What is E10 fuel and how will it affect you?

What is E10 fuel and how will it affect you?
Plans for E10 fuel to become the standard grade at forecourts across the country are well underway. But what exactly is E10 fuel and what do you need to know about its launch in the UK?

Current petrol grades in the UK contain up to 5% bioethanol, known as E5. E10 fuel increases the share of the renewable energy produced using crops to 10%.

It’s estimated that the greener fuel could reduce CO2 emissions by 750,000 tonnes per year, the equivalent of taking up to 350,000 cars off the road.

Estimates fail to mention, however, that there could be as many as 600,000 vehicles on our roads that aren’t compatible with the fuel.

Here is a look at the pros and cons of using this new fuel as a genuine answer to increasing emission issues.

What is E10 fuel?

E10 is a biofuel made up of 90% regular unleaded and 10% ethanol – hence the E10 name.

Standard unleaded fuel contains up to 5% ethanol and can be used in any petrol-engined car without problems or the need for modification.

With E10, things aren’t quite so simple, which is why its roll-out in the UK compared to other European countries has been delayed.

What is ethanol?

e10-fuel-ethanol

Ethanol is an alcohol-based fuel produced from the fermentation of a range of plants, including sugarcane and grains, along with their by-products.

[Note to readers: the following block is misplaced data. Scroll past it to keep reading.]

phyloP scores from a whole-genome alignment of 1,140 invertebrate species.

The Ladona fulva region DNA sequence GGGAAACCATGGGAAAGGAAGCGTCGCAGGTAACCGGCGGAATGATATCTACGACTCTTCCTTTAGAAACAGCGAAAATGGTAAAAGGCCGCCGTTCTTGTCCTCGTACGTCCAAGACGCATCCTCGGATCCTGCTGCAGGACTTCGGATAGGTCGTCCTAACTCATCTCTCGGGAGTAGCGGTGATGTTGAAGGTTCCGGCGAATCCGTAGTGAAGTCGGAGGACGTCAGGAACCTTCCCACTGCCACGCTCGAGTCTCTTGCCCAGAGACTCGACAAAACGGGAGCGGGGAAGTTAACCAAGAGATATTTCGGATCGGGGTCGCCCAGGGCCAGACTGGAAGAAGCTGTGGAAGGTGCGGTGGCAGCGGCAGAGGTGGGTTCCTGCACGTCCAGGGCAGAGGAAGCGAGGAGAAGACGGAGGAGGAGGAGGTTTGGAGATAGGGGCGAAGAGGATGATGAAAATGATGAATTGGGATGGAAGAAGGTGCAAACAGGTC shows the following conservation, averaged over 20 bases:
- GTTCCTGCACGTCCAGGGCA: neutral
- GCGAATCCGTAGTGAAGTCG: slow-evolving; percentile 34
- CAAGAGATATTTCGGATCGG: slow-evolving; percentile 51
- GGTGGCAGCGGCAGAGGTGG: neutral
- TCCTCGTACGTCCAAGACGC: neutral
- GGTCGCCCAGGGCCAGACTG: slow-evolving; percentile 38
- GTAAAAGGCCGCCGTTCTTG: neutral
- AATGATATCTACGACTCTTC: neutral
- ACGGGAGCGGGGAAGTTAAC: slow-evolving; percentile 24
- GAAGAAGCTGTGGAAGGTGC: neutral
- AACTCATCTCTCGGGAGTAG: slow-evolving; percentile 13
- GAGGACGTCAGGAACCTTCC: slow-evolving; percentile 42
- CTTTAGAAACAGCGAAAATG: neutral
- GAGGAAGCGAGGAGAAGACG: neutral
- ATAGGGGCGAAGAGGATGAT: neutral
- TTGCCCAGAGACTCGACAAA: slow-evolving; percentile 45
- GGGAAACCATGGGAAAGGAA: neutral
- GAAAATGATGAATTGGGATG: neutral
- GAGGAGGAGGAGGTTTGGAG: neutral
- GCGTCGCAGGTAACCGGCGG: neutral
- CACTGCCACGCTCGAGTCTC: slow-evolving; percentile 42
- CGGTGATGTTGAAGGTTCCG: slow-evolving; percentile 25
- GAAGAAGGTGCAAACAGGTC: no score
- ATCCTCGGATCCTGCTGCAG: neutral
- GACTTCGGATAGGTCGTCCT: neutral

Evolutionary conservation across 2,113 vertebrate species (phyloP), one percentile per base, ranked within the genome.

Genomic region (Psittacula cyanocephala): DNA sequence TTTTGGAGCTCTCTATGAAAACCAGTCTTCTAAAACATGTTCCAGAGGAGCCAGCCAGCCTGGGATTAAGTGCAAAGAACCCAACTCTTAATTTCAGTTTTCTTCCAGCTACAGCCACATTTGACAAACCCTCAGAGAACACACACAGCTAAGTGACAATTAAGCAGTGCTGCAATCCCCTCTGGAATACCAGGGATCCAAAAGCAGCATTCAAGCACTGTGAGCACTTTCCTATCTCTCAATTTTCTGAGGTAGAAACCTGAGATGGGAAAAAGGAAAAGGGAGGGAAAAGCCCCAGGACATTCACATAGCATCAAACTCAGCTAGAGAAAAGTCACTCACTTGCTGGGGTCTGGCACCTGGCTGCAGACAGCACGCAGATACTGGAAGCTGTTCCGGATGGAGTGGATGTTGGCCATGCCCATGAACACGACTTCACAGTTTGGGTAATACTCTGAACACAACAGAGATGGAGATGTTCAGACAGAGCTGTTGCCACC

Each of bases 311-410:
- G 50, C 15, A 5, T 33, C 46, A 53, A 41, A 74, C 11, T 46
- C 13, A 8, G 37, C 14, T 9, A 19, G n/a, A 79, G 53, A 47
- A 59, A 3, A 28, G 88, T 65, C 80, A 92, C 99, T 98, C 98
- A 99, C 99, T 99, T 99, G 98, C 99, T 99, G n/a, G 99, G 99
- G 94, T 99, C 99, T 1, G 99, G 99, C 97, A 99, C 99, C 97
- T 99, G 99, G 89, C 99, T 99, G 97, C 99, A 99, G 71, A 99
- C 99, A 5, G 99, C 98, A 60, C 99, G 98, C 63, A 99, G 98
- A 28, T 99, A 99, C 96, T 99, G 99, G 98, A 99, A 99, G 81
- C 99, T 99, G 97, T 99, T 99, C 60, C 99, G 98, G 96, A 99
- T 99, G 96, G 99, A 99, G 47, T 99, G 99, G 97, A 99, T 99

Unlike regular unleaded petrol, ethanol fuel is said to be partially atmospherically carbon-neutral. This is because as the plants that will become biofuel grow, they reportedly absorb more carbon dioxide than what will be released into the air during fuel production and combustion1.

This partially offsets the greenhouse gas emissions produced by its production and use, but by just how much is still an active topic of debate.

Can E10 be used in all cars?

In short, no. As many as 600,000 vehicles on our roads in 2021 aren't compatible with E10 - you can see if your car is compatible with the new fuel by visiting the official E10 online checker.

Drivers are advised to contact car manufacturers with any questions surrounding their specific vehicle. For example, Vauxhall says “E10 fuel can be used in all petrol-engine Vauxhall vehicles except models with the 2.2-litre direct-injection petrol engine (code Z22YH) used in Vectra, Signum and Zafira.”

As a rule, drivers of cars registered prior to 2002 are advised not to use E10 in their vehicle, as problems have been reported. And as of 2011, all new cars sold in the UK must be E10 compatible.

If you put E10 fuel in an incompatible car it will still run, but seals, plastics and metals may be damaged over longer periods as a result of bioethanol's corrosive properties. It is a hygroscopic, which means it absorbs water from the atmosphere, leading to condensation in fuel tanks if the car remains unused for long periods of time.

RAC fuel spokesman Simon Williams said: “those with E10 compatible cars will unfortunately find they are getting fewer miles to the gallon as the fuel is less efficient than E5 fuel, due to it containing 5% more ethanol.